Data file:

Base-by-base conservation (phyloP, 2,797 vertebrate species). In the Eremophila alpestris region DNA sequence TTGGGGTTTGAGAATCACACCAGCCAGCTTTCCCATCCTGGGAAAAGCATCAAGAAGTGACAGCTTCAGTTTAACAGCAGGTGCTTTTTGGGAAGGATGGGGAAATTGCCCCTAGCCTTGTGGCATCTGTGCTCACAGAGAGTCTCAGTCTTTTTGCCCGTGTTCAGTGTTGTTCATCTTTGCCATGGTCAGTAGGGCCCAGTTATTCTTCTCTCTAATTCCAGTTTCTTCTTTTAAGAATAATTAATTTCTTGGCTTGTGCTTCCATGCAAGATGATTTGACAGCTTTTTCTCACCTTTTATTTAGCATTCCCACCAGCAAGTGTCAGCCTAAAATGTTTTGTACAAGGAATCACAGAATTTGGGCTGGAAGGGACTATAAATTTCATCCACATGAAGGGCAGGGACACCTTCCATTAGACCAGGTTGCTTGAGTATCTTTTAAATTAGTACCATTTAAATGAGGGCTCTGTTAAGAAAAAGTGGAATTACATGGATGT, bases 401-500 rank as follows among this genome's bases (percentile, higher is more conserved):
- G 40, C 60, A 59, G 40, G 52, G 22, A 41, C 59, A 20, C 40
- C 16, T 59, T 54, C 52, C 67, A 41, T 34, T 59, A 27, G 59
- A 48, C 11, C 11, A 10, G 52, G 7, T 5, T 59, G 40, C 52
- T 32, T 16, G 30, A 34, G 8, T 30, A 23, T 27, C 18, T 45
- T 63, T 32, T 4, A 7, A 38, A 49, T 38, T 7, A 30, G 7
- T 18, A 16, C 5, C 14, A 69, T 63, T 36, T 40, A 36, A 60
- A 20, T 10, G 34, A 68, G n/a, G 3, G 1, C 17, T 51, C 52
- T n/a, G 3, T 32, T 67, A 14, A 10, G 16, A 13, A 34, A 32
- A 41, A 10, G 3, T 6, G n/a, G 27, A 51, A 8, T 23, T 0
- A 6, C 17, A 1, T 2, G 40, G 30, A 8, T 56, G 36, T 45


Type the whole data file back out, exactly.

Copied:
Base-by-base conservation (phyloP, 2,797 vertebrate species). In the Eremophila alpestris region DNA sequence TTGGGGTTTGAGAATCACACCAGCCAGCTTTCCCATCCTGGGAAAAGCATCAAGAAGTGACAGCTTCAGTTTAACAGCAGGTGCTTTTTGGGAAGGATGGGGAAATTGCCCCTAGCCTTGTGGCATCTGTGCTCACAGAGAGTCTCAGTCTTTTTGCCCGTGTTCAGTGTTGTTCATCTTTGCCATGGTCAGTAGGGCCCAGTTATTCTTCTCTCTAATTCCAGTTTCTTCTTTTAAGAATAATTAATTTCTTGGCTTGTGCTTCCATGCAAGATGATTTGACAGCTTTTTCTCACCTTTTATTTAGCATTCCCACCAGCAAGTGTCAGCCTAAAATGTTTTGTACAAGGAATCACAGAATTTGGGCTGGAAGGGACTATAAATTTCATCCACATGAAGGGCAGGGACACCTTCCATTAGACCAGGTTGCTTGAGTATCTTTTAAATTAGTACCATTTAAATGAGGGCTCTGTTAAGAAAAAGTGGAATTACATGGATGT, bases 401-500 rank as follows among this genome's bases (percentile, higher is more conserved):
- G 40, C 60, A 59, G 40, G 52, G 22, A 41, C 59, A 20, C 40
- C 16, T 59, T 54, C 52, C 67, A 41, T 34, T 59, A 27, G 59
- A 48, C 11, C 11, A 10, G 52, G 7, T 5, T 59, G 40, C 52
- T 32, T 16, G 30, A 34, G 8, T 30, A 23, T 27, C 18, T 45
- T 63, T 32, T 4, A 7, A 38, A 49, T 38, T 7, A 30, G 7
- T 18, A 16, C 5, C 14, A 69, T 63, T 36, T 40, A 36, A 60
- A 20, T 10, G 34, A 68, G n/a, G 3, G 1, C 17, T 51, C 52
- T n/a, G 3, T 32, T 67, A 14, A 10, G 16, A 13, A 34, A 32
- A 41, A 10, G 3, T 6, G n/a, G 27, A 51, A 8, T 23, T 0
- A 6, C 17, A 1, T 2, G 40, G 30, A 8, T 56, G 36, T 45